“We are very pleased the court firmly established inmates in the Fulton jail cannot be transferred out of state,” a spokesperson for the Fulton public defender’s office said Monday. “Though we were not granted a writ of mandamus, we are proud to prevent the men, women, and children at the Fulton jail from being disappeared into a private prison in Mississippi. We will not stop fighting for our clients, their safety, and their rights.”
The sheriff’s office released a statement late Monday saying Labat was hoping for “true partnership” with the public defender’s office to serve county inmates regardless of their location.
“We will continue to explore and implement visionary measures to reduce the jail population by outsourcing inmates within the State of Georgia,” the statement said.
Faced with a chronically overcrowded main jail, Labat has sought to send inmates to other facilities. But he has said staffing woes keep the county from fully using contracted sites nearby.
So in September, Labat proposed moving up to 1,000 inmates to Tallahatchie County Correctional Facility in Tutwiler, Mississippi, operated by CoreCivic; and the D. Ray James Correctional Institution in Folkston, run by GEO Group.
Kenner immediately sought a writ of mandamus to block that plan, arguing that sending inmates nearly 300 miles to Folkston and 400 miles to Tutwiler would severely damage attorneys’ efforts to represent them effectively. The public defender’s office routinely represents about 80% of those in pre-trial detention in Fulton County, his filing said.
A week after an Oct. 19 bench trial, McAfee denied Kenner’s petition. But his ruling also said state law “does not permit the Sheriff to transfer detainees outside of Georgia.”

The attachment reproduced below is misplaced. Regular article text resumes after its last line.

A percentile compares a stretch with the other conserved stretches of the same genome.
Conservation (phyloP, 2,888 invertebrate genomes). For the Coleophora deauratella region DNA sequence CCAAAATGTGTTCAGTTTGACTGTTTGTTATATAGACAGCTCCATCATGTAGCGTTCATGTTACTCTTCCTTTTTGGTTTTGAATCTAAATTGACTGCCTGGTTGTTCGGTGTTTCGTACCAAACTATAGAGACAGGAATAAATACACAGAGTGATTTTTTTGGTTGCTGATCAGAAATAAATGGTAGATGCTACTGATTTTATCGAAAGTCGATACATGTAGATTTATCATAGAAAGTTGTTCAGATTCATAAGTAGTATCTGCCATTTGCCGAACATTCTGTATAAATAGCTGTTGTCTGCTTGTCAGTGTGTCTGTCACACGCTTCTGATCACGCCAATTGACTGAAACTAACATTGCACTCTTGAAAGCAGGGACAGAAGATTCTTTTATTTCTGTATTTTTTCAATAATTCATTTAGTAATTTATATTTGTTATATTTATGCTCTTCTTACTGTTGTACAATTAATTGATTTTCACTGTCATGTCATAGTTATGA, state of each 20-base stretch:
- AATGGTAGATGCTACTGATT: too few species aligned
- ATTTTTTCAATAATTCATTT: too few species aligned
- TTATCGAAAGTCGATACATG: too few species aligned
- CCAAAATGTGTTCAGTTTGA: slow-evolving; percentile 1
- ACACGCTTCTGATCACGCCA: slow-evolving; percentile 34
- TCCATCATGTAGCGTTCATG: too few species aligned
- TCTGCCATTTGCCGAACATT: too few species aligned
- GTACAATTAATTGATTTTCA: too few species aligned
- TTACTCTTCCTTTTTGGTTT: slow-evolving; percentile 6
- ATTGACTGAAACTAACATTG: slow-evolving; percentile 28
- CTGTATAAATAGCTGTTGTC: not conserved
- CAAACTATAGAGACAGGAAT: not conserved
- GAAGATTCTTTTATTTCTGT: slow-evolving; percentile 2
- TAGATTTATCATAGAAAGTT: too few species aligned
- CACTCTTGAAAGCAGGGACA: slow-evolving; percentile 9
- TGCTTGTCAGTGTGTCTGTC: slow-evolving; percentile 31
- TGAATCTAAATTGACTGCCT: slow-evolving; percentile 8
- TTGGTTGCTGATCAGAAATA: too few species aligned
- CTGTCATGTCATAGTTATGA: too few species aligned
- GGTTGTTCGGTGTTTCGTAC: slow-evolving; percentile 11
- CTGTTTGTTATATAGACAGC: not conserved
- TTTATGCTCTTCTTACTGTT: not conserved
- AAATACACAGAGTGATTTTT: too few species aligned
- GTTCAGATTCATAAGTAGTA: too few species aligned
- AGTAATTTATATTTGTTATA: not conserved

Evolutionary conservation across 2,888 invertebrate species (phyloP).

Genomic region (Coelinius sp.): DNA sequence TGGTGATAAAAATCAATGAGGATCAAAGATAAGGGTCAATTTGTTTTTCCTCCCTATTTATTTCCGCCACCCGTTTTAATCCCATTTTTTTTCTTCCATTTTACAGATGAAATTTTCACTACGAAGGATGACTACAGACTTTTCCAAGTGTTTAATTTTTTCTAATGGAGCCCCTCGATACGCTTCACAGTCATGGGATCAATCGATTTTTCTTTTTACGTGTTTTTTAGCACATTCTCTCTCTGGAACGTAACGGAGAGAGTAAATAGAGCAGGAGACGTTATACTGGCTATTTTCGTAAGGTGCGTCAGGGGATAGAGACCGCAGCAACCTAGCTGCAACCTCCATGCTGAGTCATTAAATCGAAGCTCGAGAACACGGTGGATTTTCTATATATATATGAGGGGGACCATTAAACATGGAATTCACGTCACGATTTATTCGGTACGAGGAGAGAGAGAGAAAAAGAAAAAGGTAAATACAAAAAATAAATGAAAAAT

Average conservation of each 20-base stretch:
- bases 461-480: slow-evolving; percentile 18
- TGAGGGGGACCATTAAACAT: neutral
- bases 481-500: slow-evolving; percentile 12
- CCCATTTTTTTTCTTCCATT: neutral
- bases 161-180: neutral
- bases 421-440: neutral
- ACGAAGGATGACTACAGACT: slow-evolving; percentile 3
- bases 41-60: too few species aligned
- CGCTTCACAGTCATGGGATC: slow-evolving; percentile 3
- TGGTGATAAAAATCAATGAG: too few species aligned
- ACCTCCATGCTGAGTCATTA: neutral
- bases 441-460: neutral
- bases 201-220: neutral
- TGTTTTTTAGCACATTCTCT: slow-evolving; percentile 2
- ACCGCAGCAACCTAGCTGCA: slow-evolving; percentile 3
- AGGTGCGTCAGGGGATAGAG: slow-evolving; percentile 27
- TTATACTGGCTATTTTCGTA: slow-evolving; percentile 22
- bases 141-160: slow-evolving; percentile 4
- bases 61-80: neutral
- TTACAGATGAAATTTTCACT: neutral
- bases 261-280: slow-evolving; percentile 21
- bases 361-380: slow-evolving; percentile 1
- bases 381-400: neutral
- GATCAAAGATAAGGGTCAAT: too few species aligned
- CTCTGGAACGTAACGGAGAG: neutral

Furthermore, “in response to a specific inquiry about the Mississippi facility, (Sheriff’s Chief of Staff Michael) Shoates testified that he did not believe the Tallahatchie County arrangement remained on the table,” McAfee’s ruling said.
That leaves the Folkston facility as a possibility, but the legal requirement to move inmates to the “nearest county” feasible calls that into question too.
Jail population at 901 Rice St. has been steadily declining since Feb. 22, when it held 2,944 inmates, according to sheriff’s office statistics. It stood at 1,974 as of Oct. 29, when the county held 2,971 inmates altogether.
That total is 717 above target capacity, which is the same as the 2,254-person “operational capacity” of the main jail.
At that time the county held 390 in the former Atlanta City Detention Center, 193 in the Union City jail annex, 111 in Marietta and Alpharetta jails, and 303 “out of county” — mostly in Cobb, Forsyth and Oconee counties, according to sheriff’s office statistics.
The county has contracts to hold up to 1,320 inmates in the Atlanta City Detention Center, Cobb, Forsyth and Oconee, but the “operational capacity” is only 748 due to the staffing shortage Labat cites.
Ten inmates have died in county custody this year, mostly in the Rice Street jail. Between 2009 and October 2022, more than 60 Fulton inmates died, the highest total for any jail in Georgia during that time, The Atlanta Journal-Constitution found.
The Sept. 13, 2022, death of Lashawn Thompson in the Rice Street jail medical unit sparked an ongoing federal investigation of jail conditions, and Fulton County recently settled with Thompson’s family for $4 million. His cause of death was officially undetermined, but he was found covered in insects and bug bites.
The county is planning a new, much larger jail, but it’s expected to cost $1.7 billion and wouldn’t open until 2029.
Activist groups Color Of Change and the Southern Center for Human Rights opposed Labat’s plan before Fulton County commissioners in September.
On Monday, Michael Collins from Color Of Change applauded McAfee’s decision.
“Transferring people to out of state facilities separates them from family and from their homes, and there is no promise that these out of state facilities will be any better than the one they are currently in,” he said.
Collins said the solution to jail overcrowding is keeping fewer people in jail, not transferring them elsewhere or building a larger facility.